Midnight in the garden
Lockdown has its compensations, and one of them has been a dramatic increase in the amount I listen to BBC Radio 3. There are many excellent presenters, including Sarah Walker, Ian Skelly, Hannah French, Kate Mollison, Sara Mohr-Pietch and best of all, her fellow presenter on ‘Night Tracks’, Hannah Peel. Their show runs from 11 pm, crossing the boundary between one day and the next. Not untypical of Peel’s selections will be a collaboration between some traditional Welsh performers and instrumentalists from Mali.
Last night she hosted a special immersive sound track devoted to the music of plants in a show entitled ‘Midnight in the Garden’, and what magic it was.
From evocations of gardens and growing, to music played on vegetables by the The Vegetable Orchestra, or created by spider plants, it was all there; Puccini to Radiohead, JS Bach to David Bowie, experimental electronic paens to the plant world with Stevie Wonder’s ‘Journey through the secret life of plants’ and electronic pioneer Mort Garson’s ‘Mother Earth’s phantasia’. But it was the plants themselves that stole the show. Listening in on the biochemistry of a singing snake plant, or delving into the sounds beneath the bark of a horse chestnut tree in Alex Metcalf’s ‘Horse chestnut’, is surely the way to be transported to another world as the darkness enfolds us, the sounds of the day hush, and the magic of the starlit universe creeps up on our consciousness.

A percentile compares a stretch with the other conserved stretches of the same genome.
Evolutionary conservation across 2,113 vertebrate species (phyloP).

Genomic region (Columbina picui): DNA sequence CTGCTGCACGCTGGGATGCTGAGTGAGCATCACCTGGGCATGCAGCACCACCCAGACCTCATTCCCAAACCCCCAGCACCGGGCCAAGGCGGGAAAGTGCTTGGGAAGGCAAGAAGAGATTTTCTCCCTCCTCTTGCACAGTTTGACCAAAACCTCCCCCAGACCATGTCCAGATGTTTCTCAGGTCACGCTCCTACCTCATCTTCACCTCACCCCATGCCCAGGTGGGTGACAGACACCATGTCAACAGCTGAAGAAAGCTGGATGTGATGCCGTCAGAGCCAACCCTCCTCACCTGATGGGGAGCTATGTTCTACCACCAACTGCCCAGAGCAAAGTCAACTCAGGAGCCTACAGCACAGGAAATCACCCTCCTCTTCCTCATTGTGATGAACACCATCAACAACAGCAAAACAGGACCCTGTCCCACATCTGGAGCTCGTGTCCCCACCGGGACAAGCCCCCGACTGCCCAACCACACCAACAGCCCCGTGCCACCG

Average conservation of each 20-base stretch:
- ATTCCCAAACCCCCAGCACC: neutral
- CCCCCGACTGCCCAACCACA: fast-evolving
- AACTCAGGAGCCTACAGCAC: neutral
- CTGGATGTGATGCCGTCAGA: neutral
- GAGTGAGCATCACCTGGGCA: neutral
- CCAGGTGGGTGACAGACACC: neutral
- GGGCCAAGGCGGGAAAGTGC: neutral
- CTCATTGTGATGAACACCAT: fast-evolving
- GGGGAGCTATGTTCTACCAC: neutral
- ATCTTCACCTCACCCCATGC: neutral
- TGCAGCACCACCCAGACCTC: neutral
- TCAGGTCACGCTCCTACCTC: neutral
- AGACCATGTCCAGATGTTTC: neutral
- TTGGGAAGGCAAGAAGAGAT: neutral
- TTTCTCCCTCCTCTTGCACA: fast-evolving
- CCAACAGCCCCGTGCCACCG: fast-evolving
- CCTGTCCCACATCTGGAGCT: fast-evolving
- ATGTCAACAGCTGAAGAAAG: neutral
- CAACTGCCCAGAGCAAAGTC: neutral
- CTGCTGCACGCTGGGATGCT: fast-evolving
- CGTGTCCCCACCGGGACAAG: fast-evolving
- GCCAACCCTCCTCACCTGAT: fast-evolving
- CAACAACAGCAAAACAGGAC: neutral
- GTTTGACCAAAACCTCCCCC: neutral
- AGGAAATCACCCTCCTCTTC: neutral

‘Midnight in the Garden’ is available on BBC Sounds until 17 September 2020.